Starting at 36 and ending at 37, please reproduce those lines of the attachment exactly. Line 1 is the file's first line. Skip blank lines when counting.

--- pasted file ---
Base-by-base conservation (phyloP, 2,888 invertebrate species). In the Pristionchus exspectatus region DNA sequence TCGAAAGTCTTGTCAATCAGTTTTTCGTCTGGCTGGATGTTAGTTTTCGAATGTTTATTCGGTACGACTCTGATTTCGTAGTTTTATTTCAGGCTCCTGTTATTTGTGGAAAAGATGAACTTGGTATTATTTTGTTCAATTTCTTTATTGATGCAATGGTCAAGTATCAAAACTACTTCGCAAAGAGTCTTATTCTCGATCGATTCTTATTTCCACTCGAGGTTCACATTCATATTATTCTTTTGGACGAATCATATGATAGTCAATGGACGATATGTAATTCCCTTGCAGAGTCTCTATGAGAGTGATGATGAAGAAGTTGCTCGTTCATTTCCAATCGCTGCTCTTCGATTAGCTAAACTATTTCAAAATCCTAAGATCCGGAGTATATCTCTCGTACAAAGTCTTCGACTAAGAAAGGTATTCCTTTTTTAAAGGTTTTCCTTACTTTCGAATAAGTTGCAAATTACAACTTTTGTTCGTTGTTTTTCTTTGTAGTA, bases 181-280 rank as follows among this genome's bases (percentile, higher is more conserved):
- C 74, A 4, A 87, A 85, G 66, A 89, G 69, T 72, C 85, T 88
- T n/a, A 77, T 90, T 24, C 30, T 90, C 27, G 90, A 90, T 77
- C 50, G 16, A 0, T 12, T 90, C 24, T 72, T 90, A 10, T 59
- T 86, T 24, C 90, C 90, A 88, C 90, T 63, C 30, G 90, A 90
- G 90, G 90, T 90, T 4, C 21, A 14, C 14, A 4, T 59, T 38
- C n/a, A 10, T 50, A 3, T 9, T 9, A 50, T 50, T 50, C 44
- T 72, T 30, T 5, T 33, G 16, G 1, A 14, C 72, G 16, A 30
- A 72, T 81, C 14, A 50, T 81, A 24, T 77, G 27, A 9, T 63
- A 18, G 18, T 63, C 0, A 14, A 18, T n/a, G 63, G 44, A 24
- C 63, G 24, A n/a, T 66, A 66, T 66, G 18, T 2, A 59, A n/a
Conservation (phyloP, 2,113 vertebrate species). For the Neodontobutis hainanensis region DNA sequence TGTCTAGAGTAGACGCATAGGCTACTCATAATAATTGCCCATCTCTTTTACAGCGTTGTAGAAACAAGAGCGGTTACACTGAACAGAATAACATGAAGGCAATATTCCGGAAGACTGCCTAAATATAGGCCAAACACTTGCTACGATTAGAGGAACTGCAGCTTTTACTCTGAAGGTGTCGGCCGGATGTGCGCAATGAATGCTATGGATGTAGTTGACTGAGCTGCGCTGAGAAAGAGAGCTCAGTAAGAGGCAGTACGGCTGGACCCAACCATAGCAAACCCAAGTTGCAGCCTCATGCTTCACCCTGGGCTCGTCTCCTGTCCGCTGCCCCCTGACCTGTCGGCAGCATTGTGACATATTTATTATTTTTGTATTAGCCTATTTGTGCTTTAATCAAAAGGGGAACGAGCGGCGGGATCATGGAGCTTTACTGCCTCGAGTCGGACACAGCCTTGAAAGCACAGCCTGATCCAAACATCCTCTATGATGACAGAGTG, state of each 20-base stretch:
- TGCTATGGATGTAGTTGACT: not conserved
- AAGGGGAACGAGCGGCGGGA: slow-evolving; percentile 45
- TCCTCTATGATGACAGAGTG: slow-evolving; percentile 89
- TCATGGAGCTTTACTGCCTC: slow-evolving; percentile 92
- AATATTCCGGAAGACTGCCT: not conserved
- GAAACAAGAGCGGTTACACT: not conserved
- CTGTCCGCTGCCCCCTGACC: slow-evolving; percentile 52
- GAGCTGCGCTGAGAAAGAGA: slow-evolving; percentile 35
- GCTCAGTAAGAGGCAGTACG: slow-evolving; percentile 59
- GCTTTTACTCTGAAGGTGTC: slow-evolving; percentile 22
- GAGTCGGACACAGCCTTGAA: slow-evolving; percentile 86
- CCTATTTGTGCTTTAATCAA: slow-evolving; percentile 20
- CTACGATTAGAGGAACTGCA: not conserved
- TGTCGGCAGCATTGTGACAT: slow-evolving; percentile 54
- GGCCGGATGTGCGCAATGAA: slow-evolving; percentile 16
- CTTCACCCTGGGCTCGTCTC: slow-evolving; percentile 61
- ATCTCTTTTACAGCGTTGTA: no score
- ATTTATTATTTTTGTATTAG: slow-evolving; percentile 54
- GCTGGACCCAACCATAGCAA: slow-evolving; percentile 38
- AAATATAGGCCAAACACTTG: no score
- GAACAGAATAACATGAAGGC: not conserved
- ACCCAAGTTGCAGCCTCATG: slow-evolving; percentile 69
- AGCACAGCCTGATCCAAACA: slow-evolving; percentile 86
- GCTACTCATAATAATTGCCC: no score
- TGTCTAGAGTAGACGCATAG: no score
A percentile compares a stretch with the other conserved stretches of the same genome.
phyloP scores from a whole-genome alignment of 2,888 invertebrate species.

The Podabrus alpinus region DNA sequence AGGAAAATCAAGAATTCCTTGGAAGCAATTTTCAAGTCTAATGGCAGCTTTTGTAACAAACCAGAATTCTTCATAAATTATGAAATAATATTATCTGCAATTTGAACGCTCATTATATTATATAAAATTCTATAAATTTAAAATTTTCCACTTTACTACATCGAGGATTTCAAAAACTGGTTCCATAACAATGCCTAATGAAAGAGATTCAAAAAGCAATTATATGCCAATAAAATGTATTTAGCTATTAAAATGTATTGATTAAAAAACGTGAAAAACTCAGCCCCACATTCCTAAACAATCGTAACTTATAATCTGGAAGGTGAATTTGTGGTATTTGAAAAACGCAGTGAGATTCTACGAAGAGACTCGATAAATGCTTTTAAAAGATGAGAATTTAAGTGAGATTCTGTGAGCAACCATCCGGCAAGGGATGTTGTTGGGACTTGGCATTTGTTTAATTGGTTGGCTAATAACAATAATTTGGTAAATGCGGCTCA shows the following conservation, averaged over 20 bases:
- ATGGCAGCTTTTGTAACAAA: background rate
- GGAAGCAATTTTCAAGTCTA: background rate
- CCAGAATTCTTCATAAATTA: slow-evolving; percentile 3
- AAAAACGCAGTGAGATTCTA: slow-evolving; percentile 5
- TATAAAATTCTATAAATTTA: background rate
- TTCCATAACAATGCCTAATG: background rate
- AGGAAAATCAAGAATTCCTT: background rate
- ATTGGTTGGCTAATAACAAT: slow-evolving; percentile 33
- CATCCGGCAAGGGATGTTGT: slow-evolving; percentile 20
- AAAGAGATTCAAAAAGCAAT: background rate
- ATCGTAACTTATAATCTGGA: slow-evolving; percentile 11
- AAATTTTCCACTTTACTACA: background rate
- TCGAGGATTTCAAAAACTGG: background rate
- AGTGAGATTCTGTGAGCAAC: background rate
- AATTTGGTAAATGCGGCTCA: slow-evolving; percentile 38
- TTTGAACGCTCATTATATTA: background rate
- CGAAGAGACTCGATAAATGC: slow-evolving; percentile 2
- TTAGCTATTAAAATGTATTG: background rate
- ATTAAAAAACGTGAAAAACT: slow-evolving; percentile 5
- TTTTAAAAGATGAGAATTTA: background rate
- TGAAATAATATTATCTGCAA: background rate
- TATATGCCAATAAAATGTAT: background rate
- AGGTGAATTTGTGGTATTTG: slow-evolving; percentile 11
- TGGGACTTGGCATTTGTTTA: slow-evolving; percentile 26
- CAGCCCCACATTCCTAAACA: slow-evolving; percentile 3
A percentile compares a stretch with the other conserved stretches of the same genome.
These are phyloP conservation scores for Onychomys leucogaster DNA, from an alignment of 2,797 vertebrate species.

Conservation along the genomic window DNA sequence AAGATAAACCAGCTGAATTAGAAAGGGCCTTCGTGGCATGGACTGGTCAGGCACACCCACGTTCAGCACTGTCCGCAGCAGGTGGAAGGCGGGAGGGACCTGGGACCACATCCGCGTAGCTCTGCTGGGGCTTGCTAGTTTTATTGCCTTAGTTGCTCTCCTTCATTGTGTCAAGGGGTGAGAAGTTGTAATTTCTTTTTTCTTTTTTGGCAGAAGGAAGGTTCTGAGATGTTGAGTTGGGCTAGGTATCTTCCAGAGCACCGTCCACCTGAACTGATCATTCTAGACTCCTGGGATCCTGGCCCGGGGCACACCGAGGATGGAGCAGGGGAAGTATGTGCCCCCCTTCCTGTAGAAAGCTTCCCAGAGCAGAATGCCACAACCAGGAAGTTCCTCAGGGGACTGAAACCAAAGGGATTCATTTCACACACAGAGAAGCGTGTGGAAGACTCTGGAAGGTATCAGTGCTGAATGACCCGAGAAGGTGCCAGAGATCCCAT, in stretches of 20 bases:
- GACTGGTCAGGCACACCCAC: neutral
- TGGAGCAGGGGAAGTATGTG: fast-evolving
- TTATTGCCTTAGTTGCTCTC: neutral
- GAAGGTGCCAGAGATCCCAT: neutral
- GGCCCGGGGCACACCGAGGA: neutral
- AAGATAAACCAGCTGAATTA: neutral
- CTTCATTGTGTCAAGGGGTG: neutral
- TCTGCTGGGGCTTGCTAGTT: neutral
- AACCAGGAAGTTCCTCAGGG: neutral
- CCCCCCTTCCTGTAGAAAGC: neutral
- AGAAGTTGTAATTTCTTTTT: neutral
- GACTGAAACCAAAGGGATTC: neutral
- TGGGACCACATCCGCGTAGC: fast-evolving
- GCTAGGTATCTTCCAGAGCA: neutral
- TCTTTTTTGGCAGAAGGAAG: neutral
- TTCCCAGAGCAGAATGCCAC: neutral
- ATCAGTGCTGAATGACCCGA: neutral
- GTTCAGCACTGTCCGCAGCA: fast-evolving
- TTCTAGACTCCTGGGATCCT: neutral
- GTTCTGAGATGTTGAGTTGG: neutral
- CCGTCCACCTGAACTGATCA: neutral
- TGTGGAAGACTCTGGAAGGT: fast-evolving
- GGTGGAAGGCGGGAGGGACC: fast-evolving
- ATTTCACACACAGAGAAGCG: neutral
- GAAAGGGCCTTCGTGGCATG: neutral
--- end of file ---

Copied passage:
- GCTACTCATAATAATTGCCC: no score
- TGTCTAGAGTAGACGCATAG: no score